Sunday, April 16, 2017


I stopped practicing any formal religious faith long ago, but that doesn't mean that I cannot find it within me to observe the major Christian holidays. Christmas is ultimately a celebration of the birth of Jesus of Nazareth, whose teachings, regardless of the Son of God later generations tacked onto his legacy, are worthy of following, and so I have never thought twice about observing Christmas (even though it is extremely likely that his actual date of birth was not in late December).
This holiday. Easter, is much more problematic for me. For starters, while Christmas commemorates an actual event, whenever it may have occurred, I simply do not believe that any resurrection of anyone dead took place, and so it is a day that "celebrates" something that did not happen. And my basic issue with Christianity, in any form, is that I cannot reconcile either of the two basic assumptions behind it with a loving, caring God. The shedding of blood, whoever's it might be, in a "sacrifice" is not based in anything loving, caring, spiritual, or good. It is atonement theology, in essence eye for an eye, a wrong done to make up for a wrong done. That is, whatever dressing you put on it, barbarism, and has nothing to do with love, forgiveness, charity, good will toward men, or any of the dozens of others actual spiritual principles that are the characteristic of a loving and caring God, or Higher Power, or Supreme Being, or whatever. The second assumption is that by requiring belief in something that did not happen, the religion based around this "event" is grounded in dishonesty, denial, and untruth--and that is hardly compatible, again, with living a life based on spiritual principles. And Easter is inextricably linked to Passover, which is another "holiday" that is based on barbarism, commemorates an event that did not happen, and celebrates the shedding of blood.
In fact, both Easter and Passover are perhaps the ultimate divisive events. At their core, they are "celebrations" of us vs. them, of believers against non-believers, of chosen vs. not-chosen, of some being redeemed while the rest of us can literally go to hell. I realize that far too many people in this world need those kind of assurances to get through their lives, and countless others need the threat of going to hell to keep them even marginally within the bounds of spiritual behavior. But it doesn't mean I have to buy into it, and I certainly don't have to celebrate it.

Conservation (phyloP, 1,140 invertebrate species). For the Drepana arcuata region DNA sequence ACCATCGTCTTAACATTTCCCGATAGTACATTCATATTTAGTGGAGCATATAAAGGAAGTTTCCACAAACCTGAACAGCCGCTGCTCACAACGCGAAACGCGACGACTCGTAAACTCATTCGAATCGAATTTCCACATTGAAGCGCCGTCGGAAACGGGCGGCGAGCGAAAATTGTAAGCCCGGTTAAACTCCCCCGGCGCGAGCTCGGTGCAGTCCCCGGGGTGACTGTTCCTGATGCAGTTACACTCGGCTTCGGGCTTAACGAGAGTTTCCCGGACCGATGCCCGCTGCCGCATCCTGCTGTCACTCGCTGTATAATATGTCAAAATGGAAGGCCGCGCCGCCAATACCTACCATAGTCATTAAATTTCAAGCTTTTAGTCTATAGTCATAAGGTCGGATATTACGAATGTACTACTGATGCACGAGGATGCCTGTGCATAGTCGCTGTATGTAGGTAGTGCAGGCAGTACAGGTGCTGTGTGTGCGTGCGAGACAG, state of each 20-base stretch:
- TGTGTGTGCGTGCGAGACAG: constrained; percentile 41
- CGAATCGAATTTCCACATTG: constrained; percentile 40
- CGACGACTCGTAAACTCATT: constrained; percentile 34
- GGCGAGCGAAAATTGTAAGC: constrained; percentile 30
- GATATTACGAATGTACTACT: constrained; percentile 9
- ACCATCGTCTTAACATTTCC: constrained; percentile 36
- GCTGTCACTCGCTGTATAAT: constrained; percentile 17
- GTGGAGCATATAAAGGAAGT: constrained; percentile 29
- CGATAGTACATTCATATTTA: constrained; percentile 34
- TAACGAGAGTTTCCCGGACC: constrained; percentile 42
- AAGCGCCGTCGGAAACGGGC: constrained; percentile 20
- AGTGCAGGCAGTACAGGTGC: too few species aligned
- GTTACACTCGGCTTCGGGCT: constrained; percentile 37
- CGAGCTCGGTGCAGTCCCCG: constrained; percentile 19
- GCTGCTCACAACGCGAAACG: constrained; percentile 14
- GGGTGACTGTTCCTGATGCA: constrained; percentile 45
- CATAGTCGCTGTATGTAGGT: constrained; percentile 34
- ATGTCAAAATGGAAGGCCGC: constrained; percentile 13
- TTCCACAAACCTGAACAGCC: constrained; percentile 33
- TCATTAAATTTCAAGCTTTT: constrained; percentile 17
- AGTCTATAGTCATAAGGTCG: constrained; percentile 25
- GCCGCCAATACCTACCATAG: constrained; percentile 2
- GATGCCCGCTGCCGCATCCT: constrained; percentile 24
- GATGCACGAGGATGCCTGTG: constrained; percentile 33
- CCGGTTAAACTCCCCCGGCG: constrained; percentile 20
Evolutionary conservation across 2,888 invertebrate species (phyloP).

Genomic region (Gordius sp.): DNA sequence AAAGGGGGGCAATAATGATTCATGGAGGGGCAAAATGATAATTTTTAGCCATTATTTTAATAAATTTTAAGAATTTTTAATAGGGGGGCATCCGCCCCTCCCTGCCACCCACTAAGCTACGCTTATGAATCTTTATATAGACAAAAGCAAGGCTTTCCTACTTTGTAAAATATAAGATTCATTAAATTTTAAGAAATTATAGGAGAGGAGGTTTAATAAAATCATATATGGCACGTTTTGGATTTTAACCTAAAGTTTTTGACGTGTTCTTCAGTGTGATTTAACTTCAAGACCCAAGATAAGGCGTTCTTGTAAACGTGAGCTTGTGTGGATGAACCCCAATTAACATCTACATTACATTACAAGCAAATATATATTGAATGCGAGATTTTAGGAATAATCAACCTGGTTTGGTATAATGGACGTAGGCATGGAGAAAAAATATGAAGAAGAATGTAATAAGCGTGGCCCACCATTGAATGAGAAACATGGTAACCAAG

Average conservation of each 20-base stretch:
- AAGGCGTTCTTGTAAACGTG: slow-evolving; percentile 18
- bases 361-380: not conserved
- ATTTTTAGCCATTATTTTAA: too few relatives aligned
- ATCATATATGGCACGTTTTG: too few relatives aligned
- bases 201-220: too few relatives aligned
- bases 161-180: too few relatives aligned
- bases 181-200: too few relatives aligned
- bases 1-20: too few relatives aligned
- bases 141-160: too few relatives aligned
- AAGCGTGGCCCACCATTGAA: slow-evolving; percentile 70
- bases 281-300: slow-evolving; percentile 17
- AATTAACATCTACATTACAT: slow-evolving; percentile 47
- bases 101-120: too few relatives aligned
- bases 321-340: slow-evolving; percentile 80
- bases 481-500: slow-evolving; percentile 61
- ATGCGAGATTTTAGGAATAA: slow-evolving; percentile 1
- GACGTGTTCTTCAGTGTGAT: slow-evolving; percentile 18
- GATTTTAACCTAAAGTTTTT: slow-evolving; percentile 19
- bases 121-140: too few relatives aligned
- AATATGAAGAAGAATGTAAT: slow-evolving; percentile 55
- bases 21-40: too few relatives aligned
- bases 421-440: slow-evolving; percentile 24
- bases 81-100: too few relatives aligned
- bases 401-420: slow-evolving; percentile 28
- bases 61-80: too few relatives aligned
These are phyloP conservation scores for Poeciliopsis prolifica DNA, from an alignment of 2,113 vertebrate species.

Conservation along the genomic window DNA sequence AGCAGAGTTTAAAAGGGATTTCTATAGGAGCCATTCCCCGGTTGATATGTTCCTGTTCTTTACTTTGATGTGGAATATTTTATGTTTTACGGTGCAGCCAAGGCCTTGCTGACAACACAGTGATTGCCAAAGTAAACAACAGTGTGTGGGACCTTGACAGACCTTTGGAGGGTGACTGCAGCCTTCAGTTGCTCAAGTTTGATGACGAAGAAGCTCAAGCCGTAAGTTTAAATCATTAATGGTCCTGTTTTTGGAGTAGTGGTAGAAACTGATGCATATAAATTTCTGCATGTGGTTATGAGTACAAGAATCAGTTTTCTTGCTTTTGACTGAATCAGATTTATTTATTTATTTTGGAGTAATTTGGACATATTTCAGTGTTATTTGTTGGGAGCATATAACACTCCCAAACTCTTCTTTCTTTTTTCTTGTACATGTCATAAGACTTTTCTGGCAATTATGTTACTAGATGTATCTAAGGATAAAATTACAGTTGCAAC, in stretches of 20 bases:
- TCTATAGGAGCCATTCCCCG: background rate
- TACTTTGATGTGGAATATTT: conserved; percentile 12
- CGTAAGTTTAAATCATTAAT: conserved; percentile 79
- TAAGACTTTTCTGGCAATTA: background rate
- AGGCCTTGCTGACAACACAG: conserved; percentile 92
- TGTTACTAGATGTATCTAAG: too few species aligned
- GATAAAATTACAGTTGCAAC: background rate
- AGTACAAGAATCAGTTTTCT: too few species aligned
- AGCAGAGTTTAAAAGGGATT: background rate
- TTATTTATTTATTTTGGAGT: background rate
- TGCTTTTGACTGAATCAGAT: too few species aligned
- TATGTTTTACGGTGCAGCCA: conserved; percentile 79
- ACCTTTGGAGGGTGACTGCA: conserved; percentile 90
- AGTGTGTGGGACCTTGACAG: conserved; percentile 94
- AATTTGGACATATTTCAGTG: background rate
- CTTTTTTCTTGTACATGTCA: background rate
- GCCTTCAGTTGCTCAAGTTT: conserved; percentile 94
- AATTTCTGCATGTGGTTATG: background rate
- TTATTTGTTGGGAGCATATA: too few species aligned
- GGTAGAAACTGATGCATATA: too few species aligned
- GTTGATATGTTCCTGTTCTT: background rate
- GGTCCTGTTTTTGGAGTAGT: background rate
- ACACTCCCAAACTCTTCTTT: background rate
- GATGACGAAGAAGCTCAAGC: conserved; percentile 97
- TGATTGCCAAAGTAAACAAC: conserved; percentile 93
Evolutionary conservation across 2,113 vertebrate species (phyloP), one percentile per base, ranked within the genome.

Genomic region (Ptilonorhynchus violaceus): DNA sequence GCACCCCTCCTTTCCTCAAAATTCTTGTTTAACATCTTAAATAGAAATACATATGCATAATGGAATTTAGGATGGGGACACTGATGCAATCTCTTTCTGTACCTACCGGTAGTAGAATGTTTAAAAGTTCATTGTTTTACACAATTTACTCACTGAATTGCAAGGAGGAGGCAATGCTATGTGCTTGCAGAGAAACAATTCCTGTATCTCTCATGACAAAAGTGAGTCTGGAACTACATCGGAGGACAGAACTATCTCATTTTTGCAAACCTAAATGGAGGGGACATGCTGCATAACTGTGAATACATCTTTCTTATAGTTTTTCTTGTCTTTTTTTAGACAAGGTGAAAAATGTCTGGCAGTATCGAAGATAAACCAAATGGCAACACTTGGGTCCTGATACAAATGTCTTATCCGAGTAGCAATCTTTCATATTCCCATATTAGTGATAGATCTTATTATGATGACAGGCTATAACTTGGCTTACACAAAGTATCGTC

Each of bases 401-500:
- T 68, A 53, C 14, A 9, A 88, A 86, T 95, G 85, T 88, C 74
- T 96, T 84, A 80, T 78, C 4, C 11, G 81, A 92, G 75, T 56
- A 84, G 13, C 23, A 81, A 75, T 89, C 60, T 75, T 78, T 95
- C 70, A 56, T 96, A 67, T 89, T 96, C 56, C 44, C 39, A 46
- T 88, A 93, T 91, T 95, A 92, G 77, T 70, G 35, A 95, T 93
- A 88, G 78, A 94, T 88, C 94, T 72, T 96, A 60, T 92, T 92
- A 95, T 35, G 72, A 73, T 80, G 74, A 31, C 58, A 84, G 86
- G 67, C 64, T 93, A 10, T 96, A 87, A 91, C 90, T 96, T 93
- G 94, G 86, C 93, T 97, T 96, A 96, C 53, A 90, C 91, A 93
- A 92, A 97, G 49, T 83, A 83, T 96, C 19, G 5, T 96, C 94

And of course, like every other "occasion" that marks the calendar in this part of the world, it has become the focus for more materialism and more commercial gain. Again, Christmas takes a lot of deserved crap for its commercial overkill, but at least, the seed, the core, is something that is both real (the St. Nicholas legend has at least a kernel of truth) and based on a good motivation (sharing among our fellow men). The Easter bunny has no comparable antecedent to St. Nicholas, and the commercialism is much more naked and raw, without any corresponding reciprocity.
I am not working today; the agency I work for recognizes this as one of their paid holidays for the year. I am grateful for that much, because I normally work Sundays, but I don't feel festive or happy. Especially this year, when I am still in a bit of shock from almost losing a family member and also coming to terms with the end of a long-term relationship that just might have been the most corrosive to my soul and self-esteem that I've ever been in. There is a lot of ground to cover in the days, weeks, and months ahead, and I'm not looking forward to it. There is only one part of this Easter story that I ever truly identify with--Jesus of Nazareth praying in the Garden of Gethsemane on his last night on earth, hoping to have his cup pass from him and praying for the strength to endure what is coming. It's non-sectarian, it's real, and it's something I have often done myself.
And I'm doing it again. No, I'm not facing capital punishment. But I am facing trials that I would rather not go through. And I know, unlike the Easter legend, that there is no fairy-tale happy ending. But I will get through it, with the help of a loving, caring Higher Power and by applying as many spiritual principles as I can summon to the surface. I'm in the middle of a storm, that perhaps is not the strongest I have ever experienced, but that may well last longer than any that have come before them. And while I know I can make it through, it doesn't mean I have to feel wonderful about doing so.
And I sure as hell am not going to be diverted from the tasks at hand by gorging on chocolate or pretending to believe something that I know did not happen, that forms the basis of a value system I don't buy into. It's just another day for me.

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